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Annual historical society meeting features discussion of Piominko

Piominko A sculpture of Chickasaw Chief Piominko stands in the park on the north side of the Tupelo City Hall. The sculpture was created by William N. Beckwith, a widely honored artist, who lives and works in Taylor, Mississippi.

The annual meeting of the Union County Historical Society (UCHS) featured a program about the Chickasaw Indians, a native American tribe indigenous to north Mississippi.

Mitch Caver, an author who has co-written a book about Piominko, an 18th century Chickasaw chief, spoke to the historical society members gathered for the society’s annual luncheon meeting, Friday, May 18th, at New Albany First United Methodist Church.

Piominko

Mitch Caver, Chickasaw researcher and co-author of “Piominko: Chickasaw Leader,” addresses Union Co. Historical Society.

Caver and Thomas W. Cowger wrote the book “Piominko Chickasaw Leader.” Piominko was born about 1750 at Longtown, a Chickasaw village on the south side of what is now Tupelo. Chief Piominko was involved in some of the earliest Chickasaw contacts with white Americans, including George Washington. Piominko was gone from the scene before the Chickasaw tribe was removed from Mississippi to Oklahoma in the 1830s during the administration of President Andrew Jackson.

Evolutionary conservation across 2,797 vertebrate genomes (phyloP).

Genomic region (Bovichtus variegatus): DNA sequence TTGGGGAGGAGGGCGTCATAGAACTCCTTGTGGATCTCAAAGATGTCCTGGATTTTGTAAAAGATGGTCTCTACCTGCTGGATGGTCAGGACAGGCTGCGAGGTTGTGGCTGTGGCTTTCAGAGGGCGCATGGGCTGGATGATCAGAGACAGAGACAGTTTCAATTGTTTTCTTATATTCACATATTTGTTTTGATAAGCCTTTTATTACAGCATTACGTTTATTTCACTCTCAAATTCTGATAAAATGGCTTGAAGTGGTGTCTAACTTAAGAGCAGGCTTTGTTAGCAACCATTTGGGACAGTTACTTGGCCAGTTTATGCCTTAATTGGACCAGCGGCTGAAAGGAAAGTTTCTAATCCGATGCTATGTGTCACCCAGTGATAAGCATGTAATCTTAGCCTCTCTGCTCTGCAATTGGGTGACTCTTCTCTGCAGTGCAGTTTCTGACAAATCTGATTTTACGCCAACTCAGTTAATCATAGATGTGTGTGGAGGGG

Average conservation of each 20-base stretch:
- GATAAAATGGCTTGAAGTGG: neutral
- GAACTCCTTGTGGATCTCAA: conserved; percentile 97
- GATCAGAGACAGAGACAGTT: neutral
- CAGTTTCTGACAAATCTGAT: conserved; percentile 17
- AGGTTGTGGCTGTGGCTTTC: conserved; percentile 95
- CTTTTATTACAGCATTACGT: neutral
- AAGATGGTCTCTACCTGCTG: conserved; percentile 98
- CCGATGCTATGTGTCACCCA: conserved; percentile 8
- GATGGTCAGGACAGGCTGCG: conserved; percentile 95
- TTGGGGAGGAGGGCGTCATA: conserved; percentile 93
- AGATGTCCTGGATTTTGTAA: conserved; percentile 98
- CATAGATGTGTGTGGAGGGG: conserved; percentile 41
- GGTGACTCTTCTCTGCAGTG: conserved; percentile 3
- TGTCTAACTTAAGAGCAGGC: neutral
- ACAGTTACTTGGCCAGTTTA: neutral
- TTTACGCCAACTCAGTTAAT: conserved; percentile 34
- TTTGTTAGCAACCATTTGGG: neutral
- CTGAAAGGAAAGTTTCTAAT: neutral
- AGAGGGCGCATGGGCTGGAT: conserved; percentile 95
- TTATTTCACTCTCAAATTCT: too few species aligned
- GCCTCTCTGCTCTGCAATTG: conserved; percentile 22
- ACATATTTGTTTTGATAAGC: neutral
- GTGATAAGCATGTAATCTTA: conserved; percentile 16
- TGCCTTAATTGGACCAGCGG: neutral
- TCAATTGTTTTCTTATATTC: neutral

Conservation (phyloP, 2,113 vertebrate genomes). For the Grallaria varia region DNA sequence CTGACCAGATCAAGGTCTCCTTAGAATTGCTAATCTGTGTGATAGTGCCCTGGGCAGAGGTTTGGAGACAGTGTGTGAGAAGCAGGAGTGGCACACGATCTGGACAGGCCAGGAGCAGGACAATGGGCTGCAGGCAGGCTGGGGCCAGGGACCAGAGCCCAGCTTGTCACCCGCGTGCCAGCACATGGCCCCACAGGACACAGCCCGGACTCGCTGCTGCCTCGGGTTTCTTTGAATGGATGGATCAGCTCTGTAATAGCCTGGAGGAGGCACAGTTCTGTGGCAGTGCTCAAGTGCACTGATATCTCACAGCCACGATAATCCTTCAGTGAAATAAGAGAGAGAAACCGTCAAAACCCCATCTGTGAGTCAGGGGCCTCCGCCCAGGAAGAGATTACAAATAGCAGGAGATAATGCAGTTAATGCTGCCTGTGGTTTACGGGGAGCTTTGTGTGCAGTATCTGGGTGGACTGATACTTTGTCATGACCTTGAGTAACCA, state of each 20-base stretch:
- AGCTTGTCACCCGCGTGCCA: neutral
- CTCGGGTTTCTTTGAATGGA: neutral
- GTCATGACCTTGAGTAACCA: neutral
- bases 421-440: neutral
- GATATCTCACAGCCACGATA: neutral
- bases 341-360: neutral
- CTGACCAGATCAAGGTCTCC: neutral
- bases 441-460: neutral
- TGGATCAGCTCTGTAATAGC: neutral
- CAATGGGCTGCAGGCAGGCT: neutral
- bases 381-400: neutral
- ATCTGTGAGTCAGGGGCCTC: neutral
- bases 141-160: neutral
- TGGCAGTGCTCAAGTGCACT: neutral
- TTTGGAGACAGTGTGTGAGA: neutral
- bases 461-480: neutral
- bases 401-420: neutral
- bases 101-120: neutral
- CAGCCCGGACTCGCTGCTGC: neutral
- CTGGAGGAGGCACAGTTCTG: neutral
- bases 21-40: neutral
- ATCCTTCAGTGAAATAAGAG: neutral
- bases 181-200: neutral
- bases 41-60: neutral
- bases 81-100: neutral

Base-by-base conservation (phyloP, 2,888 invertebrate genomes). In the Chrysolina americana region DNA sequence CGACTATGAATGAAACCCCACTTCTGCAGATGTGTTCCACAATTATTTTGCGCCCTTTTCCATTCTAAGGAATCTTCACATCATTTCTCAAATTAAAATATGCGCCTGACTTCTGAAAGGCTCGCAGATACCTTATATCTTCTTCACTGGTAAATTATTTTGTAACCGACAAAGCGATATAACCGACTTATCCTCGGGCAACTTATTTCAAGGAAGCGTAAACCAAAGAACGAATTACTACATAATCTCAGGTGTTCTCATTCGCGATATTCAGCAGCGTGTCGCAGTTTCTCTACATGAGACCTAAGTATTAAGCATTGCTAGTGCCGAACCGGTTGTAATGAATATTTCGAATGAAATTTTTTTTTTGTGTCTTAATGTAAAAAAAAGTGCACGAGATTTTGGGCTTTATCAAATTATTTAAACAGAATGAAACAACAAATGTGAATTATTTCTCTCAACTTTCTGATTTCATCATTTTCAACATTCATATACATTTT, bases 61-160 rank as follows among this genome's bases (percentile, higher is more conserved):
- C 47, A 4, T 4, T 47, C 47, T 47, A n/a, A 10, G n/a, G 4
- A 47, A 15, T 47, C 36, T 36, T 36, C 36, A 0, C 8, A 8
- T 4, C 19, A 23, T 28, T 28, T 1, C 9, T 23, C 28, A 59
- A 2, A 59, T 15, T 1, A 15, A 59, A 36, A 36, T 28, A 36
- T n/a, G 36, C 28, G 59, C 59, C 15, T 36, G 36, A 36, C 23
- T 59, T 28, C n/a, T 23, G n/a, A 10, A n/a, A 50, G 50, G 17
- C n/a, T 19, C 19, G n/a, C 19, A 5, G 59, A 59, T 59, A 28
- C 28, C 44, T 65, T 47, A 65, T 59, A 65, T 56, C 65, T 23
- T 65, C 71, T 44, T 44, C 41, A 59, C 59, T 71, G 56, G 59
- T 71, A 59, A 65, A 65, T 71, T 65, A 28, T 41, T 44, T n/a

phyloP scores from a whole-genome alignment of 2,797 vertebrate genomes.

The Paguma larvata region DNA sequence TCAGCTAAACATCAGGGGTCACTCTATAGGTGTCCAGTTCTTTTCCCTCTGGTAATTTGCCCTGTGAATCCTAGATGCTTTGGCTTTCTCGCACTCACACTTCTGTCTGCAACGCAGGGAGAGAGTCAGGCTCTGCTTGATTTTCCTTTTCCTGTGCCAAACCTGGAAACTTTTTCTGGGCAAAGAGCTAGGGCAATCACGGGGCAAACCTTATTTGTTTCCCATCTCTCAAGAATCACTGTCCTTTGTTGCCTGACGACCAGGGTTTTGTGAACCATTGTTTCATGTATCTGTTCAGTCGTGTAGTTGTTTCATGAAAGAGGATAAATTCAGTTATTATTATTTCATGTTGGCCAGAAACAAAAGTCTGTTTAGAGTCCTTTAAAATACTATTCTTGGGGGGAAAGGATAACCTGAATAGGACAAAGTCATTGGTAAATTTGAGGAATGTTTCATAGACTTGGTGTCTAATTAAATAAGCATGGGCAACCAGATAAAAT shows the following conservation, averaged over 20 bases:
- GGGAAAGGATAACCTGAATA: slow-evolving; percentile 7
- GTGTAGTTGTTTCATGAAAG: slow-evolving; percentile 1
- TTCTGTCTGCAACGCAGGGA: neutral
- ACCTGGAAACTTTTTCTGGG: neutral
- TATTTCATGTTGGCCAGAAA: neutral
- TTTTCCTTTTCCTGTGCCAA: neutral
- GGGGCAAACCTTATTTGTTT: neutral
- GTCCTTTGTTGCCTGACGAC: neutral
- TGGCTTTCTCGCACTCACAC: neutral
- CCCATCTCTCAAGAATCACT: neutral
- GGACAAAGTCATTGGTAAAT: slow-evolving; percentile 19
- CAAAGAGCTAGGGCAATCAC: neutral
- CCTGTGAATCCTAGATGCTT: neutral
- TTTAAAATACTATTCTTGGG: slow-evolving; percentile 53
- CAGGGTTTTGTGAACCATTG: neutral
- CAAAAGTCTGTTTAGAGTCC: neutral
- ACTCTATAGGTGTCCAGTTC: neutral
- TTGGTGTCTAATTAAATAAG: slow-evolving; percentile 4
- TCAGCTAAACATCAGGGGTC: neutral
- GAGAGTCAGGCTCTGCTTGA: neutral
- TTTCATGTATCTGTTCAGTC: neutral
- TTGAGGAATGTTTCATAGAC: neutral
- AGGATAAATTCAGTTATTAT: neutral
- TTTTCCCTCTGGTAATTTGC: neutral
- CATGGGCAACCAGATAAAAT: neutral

Two representatives of the Chickasaw Nation from Oklahoma attended the Friday UCHS meeting. The Chickasaw Nation has honored Caver as an honorary member of the tribe.

Vance Witt, UCHS board president, opened the meeting and introduced UCHS Vice President Jim Henson, who gave a brief report about UCHS and its Union County Heritage Museum.

Henson told of the building expansion project started in July, 2015. The $1.1-million project increased the size of the Union County Heritage Museum on Cleveland St. to a total area of 10,000 square feet. Henson said the museum formally took possession of the expanded space in January, 2017. The expansion added a substantial amount of exhibition space, a spacious meeting room, offices, a library, and a new handicap access entry on the west side of the museum complex. The museum is widely considered among the finest such facilities of any small city in the United States.

Jill Smith, Director of the Union County Heritage Museum, presented a service award to the New Albany Rotary Club, which manages the annual Rubber Duck Regatta, an annual UCHS fund-raising event that occurs during the autumn Tallahatchie River Fest.

Director Smith also introduced Caver as the guest speaker.

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